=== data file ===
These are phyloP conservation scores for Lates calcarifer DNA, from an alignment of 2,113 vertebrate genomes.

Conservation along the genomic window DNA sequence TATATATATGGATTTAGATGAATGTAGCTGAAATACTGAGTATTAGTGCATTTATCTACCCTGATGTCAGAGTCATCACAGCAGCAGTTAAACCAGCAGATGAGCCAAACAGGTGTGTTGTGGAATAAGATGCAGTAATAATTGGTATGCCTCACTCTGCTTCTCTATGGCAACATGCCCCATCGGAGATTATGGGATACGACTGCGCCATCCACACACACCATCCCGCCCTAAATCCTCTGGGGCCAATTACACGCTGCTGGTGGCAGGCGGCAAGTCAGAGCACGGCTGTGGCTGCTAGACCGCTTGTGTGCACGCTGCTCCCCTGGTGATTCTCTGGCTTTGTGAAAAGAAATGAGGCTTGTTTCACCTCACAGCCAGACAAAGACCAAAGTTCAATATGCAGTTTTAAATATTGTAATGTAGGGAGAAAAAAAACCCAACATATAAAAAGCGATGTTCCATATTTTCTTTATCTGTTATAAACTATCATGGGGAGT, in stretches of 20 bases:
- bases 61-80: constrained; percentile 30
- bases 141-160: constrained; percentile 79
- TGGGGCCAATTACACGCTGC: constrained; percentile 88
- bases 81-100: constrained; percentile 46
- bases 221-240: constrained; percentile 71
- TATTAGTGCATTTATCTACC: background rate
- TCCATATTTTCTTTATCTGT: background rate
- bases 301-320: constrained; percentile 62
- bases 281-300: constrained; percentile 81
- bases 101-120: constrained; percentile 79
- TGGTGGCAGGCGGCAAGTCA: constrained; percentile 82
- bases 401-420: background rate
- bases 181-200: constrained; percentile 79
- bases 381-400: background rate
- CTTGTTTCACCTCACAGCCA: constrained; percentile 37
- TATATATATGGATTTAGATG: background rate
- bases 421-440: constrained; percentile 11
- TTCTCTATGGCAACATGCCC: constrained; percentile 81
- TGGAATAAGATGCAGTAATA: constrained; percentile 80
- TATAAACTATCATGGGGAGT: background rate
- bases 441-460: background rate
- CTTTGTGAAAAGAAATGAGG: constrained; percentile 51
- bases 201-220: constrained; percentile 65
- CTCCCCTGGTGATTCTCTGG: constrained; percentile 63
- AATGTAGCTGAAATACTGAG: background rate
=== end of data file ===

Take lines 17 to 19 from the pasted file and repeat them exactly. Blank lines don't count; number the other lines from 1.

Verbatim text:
- CTTGTTTCACCTCACAGCCA: constrained; percentile 37
- TATATATATGGATTTAGATG: background rate
- bases 421-440: constrained; percentile 11